Lanisen says, “I mean– I mean… you brought it up because you’re unhappy with me for, for how I left, I think? But I don’t know what I should have done differently, and you don’t either, and I don’t know if it’s– I don’t know how to resolve it.”
Megren rubs her forehead.
Lanisen says, “I don’t know; I don’t know; I don’t mean to be competing with you, I didn’t…” He stops and looks down unhappily. “I didn’t think we were.”
Megren looks tired and a little teary and she doesn’t seem to have any answers she thinks are worth voicing for him.
Lanisen rubs both hands over his face.
Megren says to the table, “I just want you to be happy for me.”
Lanisen’s mouth opens slightly. His eyes well over again and he wipes the moisture away with the heel of his hand, not looking up.
Megren’s lips press together unhappily. “I’m –” she draws a breath and says helplessly, “It’s not fair to ask you to feel something you don’t feel and that’s all I want; I don’t have any other solutions.”
Lanisen rubs his eyes and draws a shuddering breath. He shakes his head. “I am, though, I am– it’s… you love him, and he loves you, and you’re– you /fit/ each other and it’s, I see how you are together and it /hurts/ because it’s so right and good, I can’t–”
Megren screws up her mouth, not lifting her eyes.
Lanisen stops. He pulls his lips between his teeth and closes his eyes, turning his face slightly away.
Megren sucks in her lower lip and finally says, “You’ve got to feel how you’ve got to feel maybe, but then I think I should be allowed to be mad for a little while.”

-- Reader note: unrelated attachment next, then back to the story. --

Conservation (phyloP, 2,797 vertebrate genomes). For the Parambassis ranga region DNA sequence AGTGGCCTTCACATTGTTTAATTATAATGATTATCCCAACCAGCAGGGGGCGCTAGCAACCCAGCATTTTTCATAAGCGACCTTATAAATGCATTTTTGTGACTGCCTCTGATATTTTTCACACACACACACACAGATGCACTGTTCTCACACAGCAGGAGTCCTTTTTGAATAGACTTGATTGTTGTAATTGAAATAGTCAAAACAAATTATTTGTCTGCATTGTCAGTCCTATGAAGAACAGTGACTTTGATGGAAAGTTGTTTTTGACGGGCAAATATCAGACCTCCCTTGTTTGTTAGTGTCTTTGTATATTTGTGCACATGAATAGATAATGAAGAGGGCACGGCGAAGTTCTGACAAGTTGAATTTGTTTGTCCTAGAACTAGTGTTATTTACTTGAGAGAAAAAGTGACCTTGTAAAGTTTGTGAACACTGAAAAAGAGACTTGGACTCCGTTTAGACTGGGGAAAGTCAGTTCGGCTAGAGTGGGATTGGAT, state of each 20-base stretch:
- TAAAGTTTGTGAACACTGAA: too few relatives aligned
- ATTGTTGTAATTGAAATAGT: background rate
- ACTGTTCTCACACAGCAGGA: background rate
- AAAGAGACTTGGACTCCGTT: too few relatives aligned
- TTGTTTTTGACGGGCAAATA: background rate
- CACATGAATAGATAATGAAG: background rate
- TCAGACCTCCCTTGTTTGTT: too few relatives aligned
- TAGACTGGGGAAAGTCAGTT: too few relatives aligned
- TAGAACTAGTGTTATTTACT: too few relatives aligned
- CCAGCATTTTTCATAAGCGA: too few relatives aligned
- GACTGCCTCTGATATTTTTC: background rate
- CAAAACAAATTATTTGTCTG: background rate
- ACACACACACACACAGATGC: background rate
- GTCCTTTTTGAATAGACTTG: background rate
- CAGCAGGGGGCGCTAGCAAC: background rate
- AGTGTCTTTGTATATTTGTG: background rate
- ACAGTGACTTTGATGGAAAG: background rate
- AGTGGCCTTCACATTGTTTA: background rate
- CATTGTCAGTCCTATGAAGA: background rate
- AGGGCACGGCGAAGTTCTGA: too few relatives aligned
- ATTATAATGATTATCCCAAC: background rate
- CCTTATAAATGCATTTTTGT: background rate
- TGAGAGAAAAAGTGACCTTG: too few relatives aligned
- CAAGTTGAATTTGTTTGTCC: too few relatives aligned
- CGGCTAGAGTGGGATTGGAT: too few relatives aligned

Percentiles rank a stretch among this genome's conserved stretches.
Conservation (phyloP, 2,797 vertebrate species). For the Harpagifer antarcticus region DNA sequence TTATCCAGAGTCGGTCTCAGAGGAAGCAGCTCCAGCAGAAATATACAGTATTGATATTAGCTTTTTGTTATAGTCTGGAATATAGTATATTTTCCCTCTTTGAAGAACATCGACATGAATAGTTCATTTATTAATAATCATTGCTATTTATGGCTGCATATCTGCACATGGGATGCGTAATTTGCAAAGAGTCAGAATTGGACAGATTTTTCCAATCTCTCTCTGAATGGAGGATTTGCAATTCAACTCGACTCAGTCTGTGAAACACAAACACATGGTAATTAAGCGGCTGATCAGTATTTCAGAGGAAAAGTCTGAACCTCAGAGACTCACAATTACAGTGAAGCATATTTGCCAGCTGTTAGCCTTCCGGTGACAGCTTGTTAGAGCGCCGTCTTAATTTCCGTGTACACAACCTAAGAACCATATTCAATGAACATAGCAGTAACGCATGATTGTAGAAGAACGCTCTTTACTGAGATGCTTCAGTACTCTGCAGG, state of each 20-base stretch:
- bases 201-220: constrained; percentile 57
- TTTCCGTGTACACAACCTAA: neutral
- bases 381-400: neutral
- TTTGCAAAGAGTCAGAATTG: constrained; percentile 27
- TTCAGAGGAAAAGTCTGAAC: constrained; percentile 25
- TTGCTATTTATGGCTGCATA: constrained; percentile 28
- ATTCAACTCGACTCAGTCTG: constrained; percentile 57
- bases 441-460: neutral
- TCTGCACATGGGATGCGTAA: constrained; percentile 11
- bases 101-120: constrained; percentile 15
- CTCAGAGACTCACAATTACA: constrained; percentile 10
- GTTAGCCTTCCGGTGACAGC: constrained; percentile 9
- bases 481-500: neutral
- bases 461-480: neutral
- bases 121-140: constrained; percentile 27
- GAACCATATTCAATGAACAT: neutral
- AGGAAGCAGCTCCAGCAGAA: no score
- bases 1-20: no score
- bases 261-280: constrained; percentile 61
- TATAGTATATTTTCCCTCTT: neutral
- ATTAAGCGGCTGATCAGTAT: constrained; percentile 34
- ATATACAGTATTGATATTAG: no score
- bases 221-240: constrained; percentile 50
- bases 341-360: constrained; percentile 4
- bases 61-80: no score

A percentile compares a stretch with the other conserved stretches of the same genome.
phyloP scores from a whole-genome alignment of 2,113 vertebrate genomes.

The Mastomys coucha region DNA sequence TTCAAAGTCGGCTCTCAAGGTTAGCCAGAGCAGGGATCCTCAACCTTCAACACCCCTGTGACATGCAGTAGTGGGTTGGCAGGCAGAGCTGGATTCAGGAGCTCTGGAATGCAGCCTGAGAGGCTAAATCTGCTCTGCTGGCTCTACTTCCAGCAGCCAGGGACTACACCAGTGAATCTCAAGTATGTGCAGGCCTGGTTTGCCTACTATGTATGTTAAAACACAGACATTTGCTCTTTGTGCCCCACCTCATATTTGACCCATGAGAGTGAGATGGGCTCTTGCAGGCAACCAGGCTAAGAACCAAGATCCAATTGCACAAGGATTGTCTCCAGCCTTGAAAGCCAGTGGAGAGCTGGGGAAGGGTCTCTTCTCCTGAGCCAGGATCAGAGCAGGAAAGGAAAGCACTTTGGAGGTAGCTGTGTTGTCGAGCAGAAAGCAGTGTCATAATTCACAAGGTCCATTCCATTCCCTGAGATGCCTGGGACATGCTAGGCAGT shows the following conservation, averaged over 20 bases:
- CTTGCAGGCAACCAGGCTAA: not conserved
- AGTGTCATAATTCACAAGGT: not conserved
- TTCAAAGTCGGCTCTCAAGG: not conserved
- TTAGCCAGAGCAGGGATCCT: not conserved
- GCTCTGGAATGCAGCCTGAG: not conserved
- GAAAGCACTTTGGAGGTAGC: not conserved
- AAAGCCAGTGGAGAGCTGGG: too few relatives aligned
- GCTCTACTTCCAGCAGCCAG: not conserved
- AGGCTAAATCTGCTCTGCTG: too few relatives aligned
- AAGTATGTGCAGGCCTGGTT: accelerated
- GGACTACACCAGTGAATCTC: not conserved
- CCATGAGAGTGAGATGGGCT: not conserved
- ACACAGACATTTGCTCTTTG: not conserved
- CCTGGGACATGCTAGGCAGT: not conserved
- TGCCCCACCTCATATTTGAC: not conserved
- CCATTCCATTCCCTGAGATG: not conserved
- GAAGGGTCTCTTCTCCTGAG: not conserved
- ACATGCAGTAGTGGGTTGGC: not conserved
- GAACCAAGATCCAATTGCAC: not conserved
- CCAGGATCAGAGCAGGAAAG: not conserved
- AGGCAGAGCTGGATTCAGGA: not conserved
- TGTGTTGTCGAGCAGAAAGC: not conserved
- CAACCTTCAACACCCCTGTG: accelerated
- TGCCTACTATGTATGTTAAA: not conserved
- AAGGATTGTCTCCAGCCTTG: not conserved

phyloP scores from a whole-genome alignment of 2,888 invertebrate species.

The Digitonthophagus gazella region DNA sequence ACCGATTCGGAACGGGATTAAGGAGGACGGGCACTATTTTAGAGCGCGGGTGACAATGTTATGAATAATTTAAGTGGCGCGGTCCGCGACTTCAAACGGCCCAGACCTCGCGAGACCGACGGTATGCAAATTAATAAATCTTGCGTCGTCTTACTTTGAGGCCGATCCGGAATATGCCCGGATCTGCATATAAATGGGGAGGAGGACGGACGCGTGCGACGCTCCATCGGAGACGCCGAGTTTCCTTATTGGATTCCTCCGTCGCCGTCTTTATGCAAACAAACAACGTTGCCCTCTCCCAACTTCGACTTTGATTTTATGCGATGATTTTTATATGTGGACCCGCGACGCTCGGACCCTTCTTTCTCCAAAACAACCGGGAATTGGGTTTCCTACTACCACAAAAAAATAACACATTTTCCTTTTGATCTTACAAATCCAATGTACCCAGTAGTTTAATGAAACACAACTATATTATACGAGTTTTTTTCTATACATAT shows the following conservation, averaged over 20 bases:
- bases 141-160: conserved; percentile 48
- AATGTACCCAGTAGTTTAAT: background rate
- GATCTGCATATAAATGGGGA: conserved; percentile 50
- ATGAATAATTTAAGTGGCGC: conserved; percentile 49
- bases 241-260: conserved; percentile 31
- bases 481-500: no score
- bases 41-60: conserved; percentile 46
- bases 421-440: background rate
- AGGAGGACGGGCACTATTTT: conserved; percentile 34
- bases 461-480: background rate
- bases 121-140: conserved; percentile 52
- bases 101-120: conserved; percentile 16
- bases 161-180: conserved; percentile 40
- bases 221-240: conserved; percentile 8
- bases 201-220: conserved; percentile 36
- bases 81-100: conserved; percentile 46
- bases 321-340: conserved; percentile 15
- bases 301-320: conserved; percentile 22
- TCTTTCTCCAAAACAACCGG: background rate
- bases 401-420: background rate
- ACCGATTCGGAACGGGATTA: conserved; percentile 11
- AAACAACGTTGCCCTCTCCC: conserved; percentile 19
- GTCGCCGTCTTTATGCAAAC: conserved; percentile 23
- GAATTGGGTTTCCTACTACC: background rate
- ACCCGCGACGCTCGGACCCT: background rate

Lanisen’s face twists, and new tears leak from the corners of his eyes, but he nods quickly to accept this.
Megren presses her lips together again, struggling between comforting him and letting herself react.
Lanisen keeps his eyes down, leaving her her space.
Megren says, “In the meantime, I’m not sure what to do.”
Lanisen goes still, then moistens his lips and nods. He rubs his thumb along the ridges and planes of scar tissue on one wrist, then stops himself and curls his arms around his stomach.
Megren asks, “What do you want to do?”
Lanisen looks up at her, startled.
Megren lifts her brows.
Lanisen says, “Um.” His eyes dart to the side, and he lifts his eyebrows briefly. “Run away?”
Megren snorts softly, and a little wetly.
Lanisen looks back at her with a tiny painful shadow of a smile. He averts his eyes quickly and lowers his head.
Megren says, “I’m sorry.”
Lanisen says, shaking his head, “It’s my fault, it’s my fault.”
Megren says, “May– maybe. I think, I could have maybe done better.”
Lanisen is quiet for a moment. “You shouldn’t have had to.”
Megren lifts a shoulder. “Um, maybe, that’s–” she takes a breath and rubs her mouth. “I don’t know, I don’t think friendships can be built on should or shouldn’t have had tos.” She pushes her hair behind her ear and examines a whorled knot in the table surface, mouth working. “I guess you just have to do your best by each other as often as you’re able and you can’t — if you, of you dwell on the blame or the compromising it stops being a friendship.”
Lanisen hesitates and looks at her sidelong, but closes his mouth without saying anything.
Megren says apologetically, “I don’t know; I’m, I’m trying to be councilor on my own problems; it’s not a very good position to take.”
Lanisen nods and looks down.
Megren rubs her brow and says, “I think you should find someone else to talk to about this.”
Lanisen closes his eyes briefly and nods.
Megren says, “I’m, I’m sorry, I wish it could be me, but I, I really think you should talk to someone about it, and I don’t think I’m them.”
Lanisen says, “No, it’s–” and shakes his head several times to indicate that it’s all right.
Megren pushes her mouth to the side.
Lanisen hesitates. “I– I have, I did,” he confesses finally.
Megren’s brows lift with mild surprise. “… Danall?”
Lanisen says, “No– Jana.”
Megren says, “Oh.”
Lanisen twists his hands in his lap and draws a breath. “I’m sorry, I’m sorry, it was– I didn’t tell her, it, she guessed it.”